Report 5 Downloads 138 Views

Lack of a confiding relationship. • Unemployed. • Socio-economic deprivation. • Neurochemical. • Monoamine hypothesis. • Chronic stress. • Increased cortisol.

Schizophrenia Epidemiology • 15-20/100,000 individuals per year • Peak incidence in late teens+ early adulthood Classification • Paranoid • Most common • Delusions and auditory hallucinations • Catatonic • Psychomotor disturbance • Rigidity, posturing (waxy flexibility) • Echolalia (copying speech) • Echopraxia (copying behaviour) • Hebephrenic • Early onset and poor prognosis • Behaviour irresponsible and unpredictable • Fleeting hallucinations and delusions • Simple • Only negative symptoms • Chronic • History of one or more episodes Aetiology • Genetic component • Neurodevelopmental hypothesis • neonatal - increased rates in those born in winter....increased chance of maternal influenza, obstetric complications, low birthweight and perinatal injuries • supported by Ct/MRI findings of increased ventricular size and reduced grey matter • cannabis smoking in teens • Social factors • Socio-economic deprivation • Afro-caribbean/Black African • Life-events • Predisposing factors • Increased stress • Increased emotion • Increased levels of criticism Differential Diagnosis • Brief Psychotic disorder • Delusional disorder • Manic depression • Alcoholic hallucinations • Organic psychosis (e.g. drug abuse) Management 1. Antipsychotics 2. Psychological - CBT, support, family therapy 3. Social - return to work, increase self-esteem 4. ECT (catatonic)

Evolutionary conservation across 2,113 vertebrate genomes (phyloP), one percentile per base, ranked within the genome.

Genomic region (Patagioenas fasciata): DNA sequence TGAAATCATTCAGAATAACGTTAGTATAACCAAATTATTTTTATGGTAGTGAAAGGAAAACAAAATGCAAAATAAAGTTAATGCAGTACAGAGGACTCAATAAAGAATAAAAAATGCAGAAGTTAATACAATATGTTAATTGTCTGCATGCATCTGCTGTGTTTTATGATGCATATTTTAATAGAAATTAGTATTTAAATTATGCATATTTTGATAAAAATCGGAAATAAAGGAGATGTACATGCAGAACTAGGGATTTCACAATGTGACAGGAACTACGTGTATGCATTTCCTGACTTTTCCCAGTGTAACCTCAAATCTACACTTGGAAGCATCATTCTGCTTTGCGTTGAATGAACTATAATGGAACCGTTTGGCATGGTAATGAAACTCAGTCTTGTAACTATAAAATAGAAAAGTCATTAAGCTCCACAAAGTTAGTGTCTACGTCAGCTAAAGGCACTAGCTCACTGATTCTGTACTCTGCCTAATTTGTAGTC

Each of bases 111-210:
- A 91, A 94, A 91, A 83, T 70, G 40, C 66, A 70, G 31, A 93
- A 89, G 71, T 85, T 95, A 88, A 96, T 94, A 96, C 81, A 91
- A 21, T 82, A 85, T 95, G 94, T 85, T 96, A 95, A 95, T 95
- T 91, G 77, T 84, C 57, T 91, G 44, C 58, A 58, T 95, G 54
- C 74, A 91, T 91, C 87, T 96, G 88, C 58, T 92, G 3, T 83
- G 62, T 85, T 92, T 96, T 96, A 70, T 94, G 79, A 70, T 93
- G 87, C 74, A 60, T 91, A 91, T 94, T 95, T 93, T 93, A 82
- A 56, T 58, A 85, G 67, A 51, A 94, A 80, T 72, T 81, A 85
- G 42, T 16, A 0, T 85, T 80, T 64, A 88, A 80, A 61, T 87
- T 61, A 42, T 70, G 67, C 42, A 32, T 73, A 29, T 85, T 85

Clinical Features First-rank symptoms 1. Auditory Hallucinations • Third person (talking about individual) • Running commentary • Thought echo (hearing ones own thoughts out loud) 2. Thought • Withdrawal (removed from ones brain) • Insertion • Broadcast (thoughts available to others) 3. Passivity (Actions can be influenced/ controlled by outside influence) 4. Delusional Perception (ascribing a delusional meaning to a real perception) Second-rank symptoms • Catatonic behaviour • Secondary delusions • Other hallucinations Thought/Speech disorders • Neologisms (new words/ordinary words in new way) • Concrete thinking (can’t deal with abstract ideas) • Word salad • Flight of thought/knight move thinking Delusions 1. Persecutory (someone intends to harm them) 2. Paranoid (someone talking about them) Other Symptoms Depression, anxiety, agitation, withdrawal, inappropriate eating behaviour, incontinence, self harm, destruction of possessions, massive water intake Division of symptoms 1. Positive (hallucinations, delusions) 2. Negative (poverty of speech, flat effect) 3. Cognitive (poor attention & memory) Prognosis • 20% of patients will make full recovery • 35% have long periods of remission • 35% have persistent mild positive and negative symptoms that are manageable in the community • 10% unresponsive to treatment